When the Buffalo Bills made Kathryn Smith a full-time coach in January, Cleveland sports radio host Kevin Kiley did not like the hiring. “She couldn’t possibly be qualified to the same level that a man could be qualified to do that,” Kiley said on his Jan. 21 show on 92.3 The Fan. Thursday night, Kiley went on Cleveland 19 to announce that he was resigning for unrelated reasons, and blasted his employer for censoring him.
The interview with Cleveland 19 sports director Tony Zarrella can be found here and here. Kiley clarified that he respected women, but stood by his opinion that NFL players wouldn’t listen to a female coach. He accused his employer of censorship, saying he was asked not to respond to criticism of his Kathryn Smith take on his show. Zarrella was baffled by the backlash:
Your show, first with Chuck [Booms], now with Ken [Carman], is based on—I don’t want to say igniting the audience, but certainly you have ignited it, because you have opinions you stick to, and generates conversation.
I could ignite Deadspin’s audience by typing “tits” 300 times and hitting the publish button. It would definitely generate conversation, though it wouldn’t be a shock if my bosses asked me what the fuck I was doing.
Here’s a transcript of Kiley’s explanation:
In early November, I resigned at WKRK, effective the end of this month. I sent them a letter in early November and really, for reasons that were unrelated to this. My principles, their principles of doing business, they don’t match. And it was tough for me to work there. So I have resigned and I’ll be ending, I think at the end of the month. Maybe at the end of this show. We’ll find out. We’ll find out about this.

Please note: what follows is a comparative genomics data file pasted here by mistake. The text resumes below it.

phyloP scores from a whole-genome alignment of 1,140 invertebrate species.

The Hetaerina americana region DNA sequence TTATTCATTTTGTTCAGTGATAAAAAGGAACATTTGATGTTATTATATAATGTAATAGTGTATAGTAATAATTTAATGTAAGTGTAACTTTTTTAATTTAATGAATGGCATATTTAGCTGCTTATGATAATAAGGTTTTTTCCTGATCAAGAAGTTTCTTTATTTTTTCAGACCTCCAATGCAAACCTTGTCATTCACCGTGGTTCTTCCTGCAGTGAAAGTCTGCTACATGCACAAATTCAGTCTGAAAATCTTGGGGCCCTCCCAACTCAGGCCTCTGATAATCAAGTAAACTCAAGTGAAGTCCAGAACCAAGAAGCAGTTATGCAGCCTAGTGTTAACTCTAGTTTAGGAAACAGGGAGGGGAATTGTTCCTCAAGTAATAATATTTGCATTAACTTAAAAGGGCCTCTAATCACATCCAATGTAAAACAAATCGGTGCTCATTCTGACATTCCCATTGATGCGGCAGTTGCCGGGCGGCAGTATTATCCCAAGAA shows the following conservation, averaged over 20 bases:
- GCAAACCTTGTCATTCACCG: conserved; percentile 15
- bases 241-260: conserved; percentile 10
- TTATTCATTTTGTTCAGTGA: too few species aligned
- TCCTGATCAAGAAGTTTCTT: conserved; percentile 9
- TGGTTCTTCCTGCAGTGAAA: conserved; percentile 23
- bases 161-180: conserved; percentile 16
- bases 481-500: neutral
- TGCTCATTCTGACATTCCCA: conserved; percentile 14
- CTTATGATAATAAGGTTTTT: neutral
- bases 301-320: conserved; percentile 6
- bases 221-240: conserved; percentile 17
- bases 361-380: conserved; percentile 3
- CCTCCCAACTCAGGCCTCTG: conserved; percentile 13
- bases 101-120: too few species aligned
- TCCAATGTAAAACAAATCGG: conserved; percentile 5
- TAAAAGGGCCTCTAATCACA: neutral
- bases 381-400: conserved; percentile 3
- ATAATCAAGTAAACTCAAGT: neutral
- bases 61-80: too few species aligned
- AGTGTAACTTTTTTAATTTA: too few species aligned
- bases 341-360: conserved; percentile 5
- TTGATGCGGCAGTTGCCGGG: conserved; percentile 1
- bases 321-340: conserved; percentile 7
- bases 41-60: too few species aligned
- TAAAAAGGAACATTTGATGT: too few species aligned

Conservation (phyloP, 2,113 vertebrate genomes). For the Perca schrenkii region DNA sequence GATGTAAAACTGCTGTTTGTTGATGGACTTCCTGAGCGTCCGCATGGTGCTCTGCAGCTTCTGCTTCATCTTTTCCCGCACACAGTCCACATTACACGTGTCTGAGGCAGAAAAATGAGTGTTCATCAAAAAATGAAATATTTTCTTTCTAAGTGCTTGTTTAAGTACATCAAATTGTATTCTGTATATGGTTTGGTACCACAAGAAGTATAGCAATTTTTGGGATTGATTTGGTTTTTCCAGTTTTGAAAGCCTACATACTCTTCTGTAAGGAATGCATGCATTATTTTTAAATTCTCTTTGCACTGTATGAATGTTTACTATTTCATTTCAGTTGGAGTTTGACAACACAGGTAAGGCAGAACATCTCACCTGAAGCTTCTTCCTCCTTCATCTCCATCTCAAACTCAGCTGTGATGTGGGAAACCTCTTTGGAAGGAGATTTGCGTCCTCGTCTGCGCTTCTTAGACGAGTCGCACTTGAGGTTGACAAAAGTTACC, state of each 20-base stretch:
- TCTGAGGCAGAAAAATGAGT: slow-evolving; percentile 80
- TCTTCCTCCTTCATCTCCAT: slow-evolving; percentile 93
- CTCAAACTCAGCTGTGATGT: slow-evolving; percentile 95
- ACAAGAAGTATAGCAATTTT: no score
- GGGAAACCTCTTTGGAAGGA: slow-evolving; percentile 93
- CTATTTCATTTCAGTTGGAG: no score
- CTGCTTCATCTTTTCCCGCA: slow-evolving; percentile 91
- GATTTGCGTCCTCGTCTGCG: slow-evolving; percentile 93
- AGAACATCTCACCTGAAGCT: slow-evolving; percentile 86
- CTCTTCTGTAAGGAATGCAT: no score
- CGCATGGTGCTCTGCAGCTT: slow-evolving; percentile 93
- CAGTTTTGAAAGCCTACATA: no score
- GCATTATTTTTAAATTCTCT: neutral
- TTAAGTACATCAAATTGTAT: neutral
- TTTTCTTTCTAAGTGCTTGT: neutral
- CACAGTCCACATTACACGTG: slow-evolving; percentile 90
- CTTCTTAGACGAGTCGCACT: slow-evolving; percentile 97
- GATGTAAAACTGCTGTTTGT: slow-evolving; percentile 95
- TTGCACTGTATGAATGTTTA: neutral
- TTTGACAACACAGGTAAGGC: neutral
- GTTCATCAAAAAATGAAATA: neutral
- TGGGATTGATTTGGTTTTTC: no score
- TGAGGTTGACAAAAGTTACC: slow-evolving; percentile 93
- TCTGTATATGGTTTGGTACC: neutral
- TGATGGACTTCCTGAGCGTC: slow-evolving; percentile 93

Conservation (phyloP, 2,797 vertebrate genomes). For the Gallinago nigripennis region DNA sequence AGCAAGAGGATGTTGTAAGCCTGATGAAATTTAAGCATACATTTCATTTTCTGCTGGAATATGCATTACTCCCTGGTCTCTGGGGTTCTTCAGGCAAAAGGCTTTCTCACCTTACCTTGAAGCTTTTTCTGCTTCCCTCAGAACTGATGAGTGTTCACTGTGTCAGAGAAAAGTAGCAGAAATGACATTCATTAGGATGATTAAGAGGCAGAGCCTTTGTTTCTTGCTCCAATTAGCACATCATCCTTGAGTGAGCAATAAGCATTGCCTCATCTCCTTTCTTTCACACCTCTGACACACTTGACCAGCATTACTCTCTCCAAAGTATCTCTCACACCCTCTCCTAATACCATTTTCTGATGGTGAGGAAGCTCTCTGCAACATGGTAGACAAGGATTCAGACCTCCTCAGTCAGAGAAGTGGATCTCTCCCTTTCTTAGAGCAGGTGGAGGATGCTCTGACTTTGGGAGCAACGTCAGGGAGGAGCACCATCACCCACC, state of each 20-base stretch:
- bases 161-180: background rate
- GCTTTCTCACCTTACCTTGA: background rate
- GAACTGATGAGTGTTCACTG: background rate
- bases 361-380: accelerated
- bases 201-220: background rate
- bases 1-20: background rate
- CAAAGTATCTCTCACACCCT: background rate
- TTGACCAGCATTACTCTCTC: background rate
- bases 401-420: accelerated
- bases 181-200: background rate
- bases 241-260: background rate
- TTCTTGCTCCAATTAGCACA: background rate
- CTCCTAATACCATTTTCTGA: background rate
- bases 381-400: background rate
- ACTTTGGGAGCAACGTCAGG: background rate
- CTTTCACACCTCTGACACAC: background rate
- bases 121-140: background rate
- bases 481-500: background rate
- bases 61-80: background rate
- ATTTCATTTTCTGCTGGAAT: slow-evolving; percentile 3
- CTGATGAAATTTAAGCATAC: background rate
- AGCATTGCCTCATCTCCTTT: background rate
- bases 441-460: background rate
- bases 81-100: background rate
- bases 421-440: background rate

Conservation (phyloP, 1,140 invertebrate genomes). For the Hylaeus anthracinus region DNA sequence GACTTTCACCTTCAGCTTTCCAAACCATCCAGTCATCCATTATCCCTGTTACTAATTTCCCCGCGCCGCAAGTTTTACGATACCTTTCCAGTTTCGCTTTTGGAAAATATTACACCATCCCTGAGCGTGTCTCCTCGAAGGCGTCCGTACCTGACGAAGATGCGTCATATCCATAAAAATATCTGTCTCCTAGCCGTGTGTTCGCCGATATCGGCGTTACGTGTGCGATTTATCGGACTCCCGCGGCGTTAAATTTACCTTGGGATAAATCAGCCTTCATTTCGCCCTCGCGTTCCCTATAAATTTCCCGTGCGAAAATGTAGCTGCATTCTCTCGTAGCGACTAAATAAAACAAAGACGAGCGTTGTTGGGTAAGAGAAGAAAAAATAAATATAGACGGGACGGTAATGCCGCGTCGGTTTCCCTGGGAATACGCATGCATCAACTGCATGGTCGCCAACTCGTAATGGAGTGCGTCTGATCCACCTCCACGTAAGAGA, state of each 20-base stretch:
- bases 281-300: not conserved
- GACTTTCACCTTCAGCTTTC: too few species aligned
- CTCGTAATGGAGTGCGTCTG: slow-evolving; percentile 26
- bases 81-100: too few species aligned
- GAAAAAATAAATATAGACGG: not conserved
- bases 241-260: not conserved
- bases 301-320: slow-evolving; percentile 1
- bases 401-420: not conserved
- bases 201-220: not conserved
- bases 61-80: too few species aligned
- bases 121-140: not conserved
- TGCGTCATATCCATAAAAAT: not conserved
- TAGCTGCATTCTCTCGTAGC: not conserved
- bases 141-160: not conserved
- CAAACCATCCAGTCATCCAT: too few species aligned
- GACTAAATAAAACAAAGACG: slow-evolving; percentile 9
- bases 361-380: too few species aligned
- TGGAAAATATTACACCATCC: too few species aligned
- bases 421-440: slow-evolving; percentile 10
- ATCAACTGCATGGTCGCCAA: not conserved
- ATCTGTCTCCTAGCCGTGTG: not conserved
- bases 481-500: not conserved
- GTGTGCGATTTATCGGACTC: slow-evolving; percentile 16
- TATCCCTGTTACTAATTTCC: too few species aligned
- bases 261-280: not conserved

But there’s a bigger issue here, let me get to this issue here. Look, throughout the history of radio and broadcasting, from Orson Welles to Howard Stern, people have stood up for the right to say and the right to argue and the right to make points. And people have lost their jobs, and opportunities, and they’ve been chastised for that. And they sacrificed. Throughout the history of broadcasting, you have these people. And I have no right to accept censorship. I’ve never been censored. In 35 years, I’ve never been censored, and I shouldn’t have been censored for this. And I have no right to accept censorship based on what broadcasting is. And nor should you accept censorship, ever. You should make sure that the people on the radio are telling you the truth as they see it. Now, you’re gonna argue with them and you can disagree with them, but don’t let the program director there, don’t let the general manager, don’t let some clown in New York tell them what to say, and then you think it’s their opinion, or what not to say. That’s what happened here, and I’m not accepting it. So, demand the truth. We’ll see how they feel about the truth, trust me, if I’m on the air tomorrow morning.
This guy really thinks he’s fighting back against the thought police by expressing his belief that women aren’t competent enough to coach in the NFL. Bless him.
H/t to Robert
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